In El Paso, Texas, there is a little house right off the highway known as the Casa de Azúcar (the Sugar House). It’s known as the sugar house because, well, it kind of looks like it’s carved out of sugar. I see this house often, it’s really impossible to miss. It’s got cement towers and spirals of blue and orange, cherubs and a shrine, among other interesting details.
The history of the house is well-known locally. The creator and artist behind the house, Rufino Loya, began work on the house after promising his wife that he would build her “something beautiful.” The project grew until it became what it is today, and the result really is a remarkable testament to one man’s dedication and creativity. It is a true labor of love.
This house makes me think a lot about creativity and about the act of creating. I’ve always enjoyed imagining the reasons why someone invests time, effort and passion into a particular project. Based off of my own personal experience, I’ve always felt that many people create in an effort to express creativity, to release pent up imagination and let it run wild and free. The act of creating a project like the Sugar House goes beyond that though. The house stands as a reminder of love, of devotion, of dreams and of a shared vision with a special person. I hope to create something like that for someone one day. I very much doubt it will be a house (I’m not really very handy,) but maybe something else: a story of a family member’s life, a special painting, a piece of art reflecting an important moment.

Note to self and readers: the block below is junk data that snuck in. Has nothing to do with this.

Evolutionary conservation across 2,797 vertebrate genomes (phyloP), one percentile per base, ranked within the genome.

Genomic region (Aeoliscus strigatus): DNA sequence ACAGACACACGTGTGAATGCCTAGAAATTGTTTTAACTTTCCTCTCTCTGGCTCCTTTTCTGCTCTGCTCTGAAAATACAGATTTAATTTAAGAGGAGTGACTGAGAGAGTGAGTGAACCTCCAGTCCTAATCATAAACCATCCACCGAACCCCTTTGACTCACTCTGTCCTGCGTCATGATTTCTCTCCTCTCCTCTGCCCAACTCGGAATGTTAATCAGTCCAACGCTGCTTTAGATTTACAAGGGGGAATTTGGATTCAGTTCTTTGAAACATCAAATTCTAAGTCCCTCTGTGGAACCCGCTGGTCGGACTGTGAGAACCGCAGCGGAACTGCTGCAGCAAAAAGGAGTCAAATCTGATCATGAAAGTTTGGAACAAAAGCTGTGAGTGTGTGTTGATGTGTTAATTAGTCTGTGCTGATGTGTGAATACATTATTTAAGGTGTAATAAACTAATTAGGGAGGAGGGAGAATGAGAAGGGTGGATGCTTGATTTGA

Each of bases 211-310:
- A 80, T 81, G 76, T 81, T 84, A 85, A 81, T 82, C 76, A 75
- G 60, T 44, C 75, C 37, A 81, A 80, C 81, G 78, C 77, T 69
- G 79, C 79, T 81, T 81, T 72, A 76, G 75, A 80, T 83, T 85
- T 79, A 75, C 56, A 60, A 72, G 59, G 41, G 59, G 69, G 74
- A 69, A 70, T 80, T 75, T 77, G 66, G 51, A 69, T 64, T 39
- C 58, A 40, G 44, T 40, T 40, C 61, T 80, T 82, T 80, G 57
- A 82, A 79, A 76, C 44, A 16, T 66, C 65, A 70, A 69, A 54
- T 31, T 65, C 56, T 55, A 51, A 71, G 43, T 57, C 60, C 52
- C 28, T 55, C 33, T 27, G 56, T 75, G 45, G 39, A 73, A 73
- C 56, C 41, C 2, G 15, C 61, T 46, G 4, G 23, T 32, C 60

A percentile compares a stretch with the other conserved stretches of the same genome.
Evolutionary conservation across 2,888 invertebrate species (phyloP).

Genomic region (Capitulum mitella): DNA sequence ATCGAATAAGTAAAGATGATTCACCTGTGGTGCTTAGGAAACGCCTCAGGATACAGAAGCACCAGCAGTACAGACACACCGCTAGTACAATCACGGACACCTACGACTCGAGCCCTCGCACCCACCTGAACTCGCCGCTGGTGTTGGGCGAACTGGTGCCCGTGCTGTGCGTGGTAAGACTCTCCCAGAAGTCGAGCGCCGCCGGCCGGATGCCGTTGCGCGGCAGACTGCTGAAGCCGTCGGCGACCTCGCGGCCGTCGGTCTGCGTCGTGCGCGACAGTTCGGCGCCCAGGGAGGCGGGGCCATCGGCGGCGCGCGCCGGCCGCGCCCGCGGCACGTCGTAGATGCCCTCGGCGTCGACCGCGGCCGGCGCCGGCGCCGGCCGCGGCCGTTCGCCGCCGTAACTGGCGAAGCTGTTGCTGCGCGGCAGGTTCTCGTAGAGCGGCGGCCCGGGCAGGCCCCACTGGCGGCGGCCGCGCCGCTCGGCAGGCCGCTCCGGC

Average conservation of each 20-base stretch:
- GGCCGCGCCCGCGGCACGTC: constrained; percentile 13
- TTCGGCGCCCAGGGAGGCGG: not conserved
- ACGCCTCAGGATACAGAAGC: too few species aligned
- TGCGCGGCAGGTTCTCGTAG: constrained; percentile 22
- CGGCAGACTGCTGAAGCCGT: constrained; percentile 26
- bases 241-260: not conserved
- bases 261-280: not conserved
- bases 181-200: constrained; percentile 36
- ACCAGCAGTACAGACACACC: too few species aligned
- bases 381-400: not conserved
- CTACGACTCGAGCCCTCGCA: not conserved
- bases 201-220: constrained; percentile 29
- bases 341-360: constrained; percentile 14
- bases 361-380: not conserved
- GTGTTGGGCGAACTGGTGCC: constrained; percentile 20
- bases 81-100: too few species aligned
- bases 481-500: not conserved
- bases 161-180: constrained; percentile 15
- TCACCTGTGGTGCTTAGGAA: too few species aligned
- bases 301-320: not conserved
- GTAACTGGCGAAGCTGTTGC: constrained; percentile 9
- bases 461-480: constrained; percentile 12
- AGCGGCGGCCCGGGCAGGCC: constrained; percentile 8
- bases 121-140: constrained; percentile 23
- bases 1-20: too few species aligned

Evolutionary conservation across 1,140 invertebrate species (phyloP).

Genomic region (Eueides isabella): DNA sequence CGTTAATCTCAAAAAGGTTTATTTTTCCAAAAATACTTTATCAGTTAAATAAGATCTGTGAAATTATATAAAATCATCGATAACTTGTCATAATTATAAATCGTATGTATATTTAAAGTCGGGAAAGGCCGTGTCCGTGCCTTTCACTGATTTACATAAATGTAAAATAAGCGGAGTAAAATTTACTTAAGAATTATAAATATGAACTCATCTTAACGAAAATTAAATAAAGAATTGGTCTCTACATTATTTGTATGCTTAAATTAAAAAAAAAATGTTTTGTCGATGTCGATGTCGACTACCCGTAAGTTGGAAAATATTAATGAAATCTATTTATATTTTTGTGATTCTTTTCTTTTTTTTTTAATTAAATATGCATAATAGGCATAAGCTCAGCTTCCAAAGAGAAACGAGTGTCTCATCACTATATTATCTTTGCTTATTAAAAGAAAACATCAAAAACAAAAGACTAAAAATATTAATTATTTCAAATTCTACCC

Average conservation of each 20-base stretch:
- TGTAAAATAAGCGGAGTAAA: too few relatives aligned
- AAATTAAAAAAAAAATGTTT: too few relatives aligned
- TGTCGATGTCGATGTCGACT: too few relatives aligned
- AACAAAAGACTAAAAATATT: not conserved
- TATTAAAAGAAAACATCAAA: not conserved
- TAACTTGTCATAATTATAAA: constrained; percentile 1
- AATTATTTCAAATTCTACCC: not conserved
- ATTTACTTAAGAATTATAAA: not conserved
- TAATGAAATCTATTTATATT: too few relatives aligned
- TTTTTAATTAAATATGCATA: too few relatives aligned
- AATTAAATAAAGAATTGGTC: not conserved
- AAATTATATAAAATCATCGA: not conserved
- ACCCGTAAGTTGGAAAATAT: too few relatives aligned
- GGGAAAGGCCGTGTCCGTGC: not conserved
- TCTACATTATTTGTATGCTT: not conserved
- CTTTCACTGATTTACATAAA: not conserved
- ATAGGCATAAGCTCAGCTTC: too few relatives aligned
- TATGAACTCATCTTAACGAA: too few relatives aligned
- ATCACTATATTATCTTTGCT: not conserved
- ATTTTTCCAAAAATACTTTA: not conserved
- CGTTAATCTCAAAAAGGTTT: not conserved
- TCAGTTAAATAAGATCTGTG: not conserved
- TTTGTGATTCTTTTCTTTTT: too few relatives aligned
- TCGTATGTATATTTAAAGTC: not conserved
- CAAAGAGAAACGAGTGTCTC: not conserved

In everyday life, it is really to easy to get lost in the mechanical task-driven routine of completing your work. Whether that be writing a certain amount of words a day, finishing a project on a deadline, or simply checking things off of a to do list, accomplishing and being productive can become all-consuming. Lately, I’ve found myself stuck in this rut. For me this inevitably leads to frustration and burnout. In moments like these it helps me to look at a place like the Casa de Azúcar, created with so much love and patience, and remind myself what I want for my art and words in the world.
Why do you create? Is it an act of reflection? Is it because it’s therapeutic? An act of self-care, a gesture of goodwill and love towards your self or another? A need to express and build something that has never existed? Or a combination of all of it? I tend to believe that the reasons most people enjoy creating are as complex and varied as the people themselves. Everyone has their sources of inspiration, and learning about those reasons is one of the most fascinating and rewarding aspects of enjoying a piece of art. Whatever you create, do it with love.